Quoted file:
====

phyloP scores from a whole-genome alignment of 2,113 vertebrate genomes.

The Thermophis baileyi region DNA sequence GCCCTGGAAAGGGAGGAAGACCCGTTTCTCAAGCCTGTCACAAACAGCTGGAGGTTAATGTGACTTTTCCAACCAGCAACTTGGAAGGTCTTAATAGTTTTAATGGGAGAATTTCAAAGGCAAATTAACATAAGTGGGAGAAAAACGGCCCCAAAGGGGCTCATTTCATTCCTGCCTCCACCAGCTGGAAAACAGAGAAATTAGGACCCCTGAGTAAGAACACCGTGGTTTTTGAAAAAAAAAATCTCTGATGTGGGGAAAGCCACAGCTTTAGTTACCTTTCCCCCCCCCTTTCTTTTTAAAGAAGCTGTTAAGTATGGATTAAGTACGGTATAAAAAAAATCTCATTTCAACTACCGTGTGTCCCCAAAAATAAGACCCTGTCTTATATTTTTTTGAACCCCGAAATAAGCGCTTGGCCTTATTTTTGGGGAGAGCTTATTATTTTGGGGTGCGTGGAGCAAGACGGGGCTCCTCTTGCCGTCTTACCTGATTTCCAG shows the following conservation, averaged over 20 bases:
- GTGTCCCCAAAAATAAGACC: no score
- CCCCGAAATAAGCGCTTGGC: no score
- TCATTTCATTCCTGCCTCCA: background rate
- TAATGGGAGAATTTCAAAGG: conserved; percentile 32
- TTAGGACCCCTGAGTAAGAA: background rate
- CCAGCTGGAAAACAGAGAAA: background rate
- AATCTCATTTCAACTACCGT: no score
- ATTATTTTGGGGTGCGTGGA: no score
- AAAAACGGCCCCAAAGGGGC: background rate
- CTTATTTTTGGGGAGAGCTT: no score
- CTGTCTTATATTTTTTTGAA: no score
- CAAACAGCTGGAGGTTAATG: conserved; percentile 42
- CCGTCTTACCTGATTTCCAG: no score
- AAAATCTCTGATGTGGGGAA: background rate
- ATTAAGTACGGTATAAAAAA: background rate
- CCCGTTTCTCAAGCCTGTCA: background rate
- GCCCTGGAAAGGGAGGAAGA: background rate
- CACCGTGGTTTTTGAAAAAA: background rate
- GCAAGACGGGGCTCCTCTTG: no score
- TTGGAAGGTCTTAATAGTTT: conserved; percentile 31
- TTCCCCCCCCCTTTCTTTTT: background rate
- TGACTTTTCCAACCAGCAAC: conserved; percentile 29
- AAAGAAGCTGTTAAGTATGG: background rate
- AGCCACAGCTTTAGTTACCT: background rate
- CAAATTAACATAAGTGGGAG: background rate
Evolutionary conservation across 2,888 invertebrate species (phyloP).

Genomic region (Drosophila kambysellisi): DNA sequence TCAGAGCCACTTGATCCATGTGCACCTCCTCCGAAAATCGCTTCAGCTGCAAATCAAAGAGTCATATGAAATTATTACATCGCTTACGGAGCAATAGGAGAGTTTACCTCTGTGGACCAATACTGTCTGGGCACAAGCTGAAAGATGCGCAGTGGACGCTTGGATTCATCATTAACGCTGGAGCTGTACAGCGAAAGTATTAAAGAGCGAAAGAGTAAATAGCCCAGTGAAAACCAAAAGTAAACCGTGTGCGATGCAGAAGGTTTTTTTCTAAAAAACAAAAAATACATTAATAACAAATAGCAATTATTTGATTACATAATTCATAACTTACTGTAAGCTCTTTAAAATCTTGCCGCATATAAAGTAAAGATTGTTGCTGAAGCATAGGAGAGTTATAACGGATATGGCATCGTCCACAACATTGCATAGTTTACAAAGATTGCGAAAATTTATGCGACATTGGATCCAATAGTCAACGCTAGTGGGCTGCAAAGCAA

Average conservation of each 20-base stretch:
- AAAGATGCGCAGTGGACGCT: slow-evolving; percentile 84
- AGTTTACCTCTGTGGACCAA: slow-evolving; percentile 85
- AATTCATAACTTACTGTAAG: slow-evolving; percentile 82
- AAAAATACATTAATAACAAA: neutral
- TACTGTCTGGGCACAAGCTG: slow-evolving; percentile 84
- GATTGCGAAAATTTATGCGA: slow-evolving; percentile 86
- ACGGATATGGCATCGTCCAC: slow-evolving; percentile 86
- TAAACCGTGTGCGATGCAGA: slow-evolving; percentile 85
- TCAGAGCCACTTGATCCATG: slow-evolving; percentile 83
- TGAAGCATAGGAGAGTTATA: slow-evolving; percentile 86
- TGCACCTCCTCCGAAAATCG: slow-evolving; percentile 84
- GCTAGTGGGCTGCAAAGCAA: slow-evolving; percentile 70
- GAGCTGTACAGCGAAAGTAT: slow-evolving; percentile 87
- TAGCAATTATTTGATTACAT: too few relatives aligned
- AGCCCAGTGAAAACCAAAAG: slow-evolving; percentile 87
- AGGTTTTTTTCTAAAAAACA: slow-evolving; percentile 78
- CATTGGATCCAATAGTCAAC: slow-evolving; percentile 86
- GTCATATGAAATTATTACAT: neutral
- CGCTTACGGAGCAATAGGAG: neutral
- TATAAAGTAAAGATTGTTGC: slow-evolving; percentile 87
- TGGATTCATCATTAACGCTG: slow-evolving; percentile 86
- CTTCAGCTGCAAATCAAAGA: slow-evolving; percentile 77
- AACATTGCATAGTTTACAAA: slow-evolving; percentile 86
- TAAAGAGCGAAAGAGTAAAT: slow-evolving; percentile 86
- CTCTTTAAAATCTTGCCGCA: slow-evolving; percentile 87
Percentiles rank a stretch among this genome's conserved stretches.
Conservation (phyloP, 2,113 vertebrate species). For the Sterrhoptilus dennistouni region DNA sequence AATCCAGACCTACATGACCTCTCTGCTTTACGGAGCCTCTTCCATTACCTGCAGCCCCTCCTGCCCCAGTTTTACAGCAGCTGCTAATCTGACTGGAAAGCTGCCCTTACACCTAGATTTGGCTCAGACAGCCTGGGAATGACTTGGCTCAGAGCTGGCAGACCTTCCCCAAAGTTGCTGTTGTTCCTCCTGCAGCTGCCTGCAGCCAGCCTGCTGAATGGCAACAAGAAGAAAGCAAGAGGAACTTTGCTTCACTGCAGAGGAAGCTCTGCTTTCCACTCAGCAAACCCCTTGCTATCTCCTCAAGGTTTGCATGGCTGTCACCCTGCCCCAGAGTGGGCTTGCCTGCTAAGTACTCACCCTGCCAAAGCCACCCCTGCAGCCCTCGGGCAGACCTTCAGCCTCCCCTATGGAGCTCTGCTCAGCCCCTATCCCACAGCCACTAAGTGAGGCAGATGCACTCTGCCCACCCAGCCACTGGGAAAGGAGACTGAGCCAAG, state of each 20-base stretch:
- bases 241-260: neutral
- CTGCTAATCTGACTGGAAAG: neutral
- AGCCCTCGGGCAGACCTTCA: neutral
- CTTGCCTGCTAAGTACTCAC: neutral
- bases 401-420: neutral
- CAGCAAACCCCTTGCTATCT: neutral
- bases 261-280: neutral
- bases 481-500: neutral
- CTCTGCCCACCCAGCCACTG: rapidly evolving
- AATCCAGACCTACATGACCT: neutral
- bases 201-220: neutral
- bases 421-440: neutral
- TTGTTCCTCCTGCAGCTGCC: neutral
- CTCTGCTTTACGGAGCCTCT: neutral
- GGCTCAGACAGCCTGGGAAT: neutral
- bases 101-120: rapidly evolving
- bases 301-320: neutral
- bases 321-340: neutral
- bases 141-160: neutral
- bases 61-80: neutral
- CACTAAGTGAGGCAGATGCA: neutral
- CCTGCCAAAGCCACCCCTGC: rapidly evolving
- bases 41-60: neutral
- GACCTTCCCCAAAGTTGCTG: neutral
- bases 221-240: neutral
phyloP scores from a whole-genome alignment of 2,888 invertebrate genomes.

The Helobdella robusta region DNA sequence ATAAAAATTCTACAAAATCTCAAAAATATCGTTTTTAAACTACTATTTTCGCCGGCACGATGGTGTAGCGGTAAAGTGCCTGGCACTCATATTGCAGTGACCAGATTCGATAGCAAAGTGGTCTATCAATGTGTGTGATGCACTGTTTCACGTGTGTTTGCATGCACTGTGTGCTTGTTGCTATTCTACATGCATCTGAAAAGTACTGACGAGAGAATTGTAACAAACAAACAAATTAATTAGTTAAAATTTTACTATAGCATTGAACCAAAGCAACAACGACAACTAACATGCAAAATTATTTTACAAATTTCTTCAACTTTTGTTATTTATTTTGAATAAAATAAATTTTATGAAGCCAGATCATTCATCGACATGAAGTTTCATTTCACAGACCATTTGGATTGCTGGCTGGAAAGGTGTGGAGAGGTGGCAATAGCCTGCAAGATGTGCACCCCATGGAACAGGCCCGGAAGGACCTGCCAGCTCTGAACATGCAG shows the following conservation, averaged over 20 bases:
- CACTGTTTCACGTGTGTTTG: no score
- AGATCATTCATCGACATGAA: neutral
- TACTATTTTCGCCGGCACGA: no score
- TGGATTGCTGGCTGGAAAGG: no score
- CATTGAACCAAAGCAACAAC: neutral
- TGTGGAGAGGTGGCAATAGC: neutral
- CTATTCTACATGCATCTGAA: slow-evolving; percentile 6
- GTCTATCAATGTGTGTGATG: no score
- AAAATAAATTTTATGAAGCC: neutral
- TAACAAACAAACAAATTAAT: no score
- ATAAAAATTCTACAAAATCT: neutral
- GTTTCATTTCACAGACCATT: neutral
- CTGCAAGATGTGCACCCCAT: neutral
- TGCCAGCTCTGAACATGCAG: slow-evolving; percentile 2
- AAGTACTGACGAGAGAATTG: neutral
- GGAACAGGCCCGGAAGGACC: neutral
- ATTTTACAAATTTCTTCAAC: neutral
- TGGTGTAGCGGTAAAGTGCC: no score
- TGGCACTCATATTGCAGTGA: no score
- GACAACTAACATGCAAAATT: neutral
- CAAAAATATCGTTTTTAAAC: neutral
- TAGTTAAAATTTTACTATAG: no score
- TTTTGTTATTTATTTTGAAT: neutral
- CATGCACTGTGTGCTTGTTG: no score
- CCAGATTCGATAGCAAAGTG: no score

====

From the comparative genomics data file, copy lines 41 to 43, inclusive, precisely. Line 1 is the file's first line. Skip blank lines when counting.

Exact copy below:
- TGCACCTCCTCCGAAAATCG: slow-evolving; percentile 84
- GCTAGTGGGCTGCAAAGCAA: slow-evolving; percentile 70
- GAGCTGTACAGCGAAAGTAT: slow-evolving; percentile 87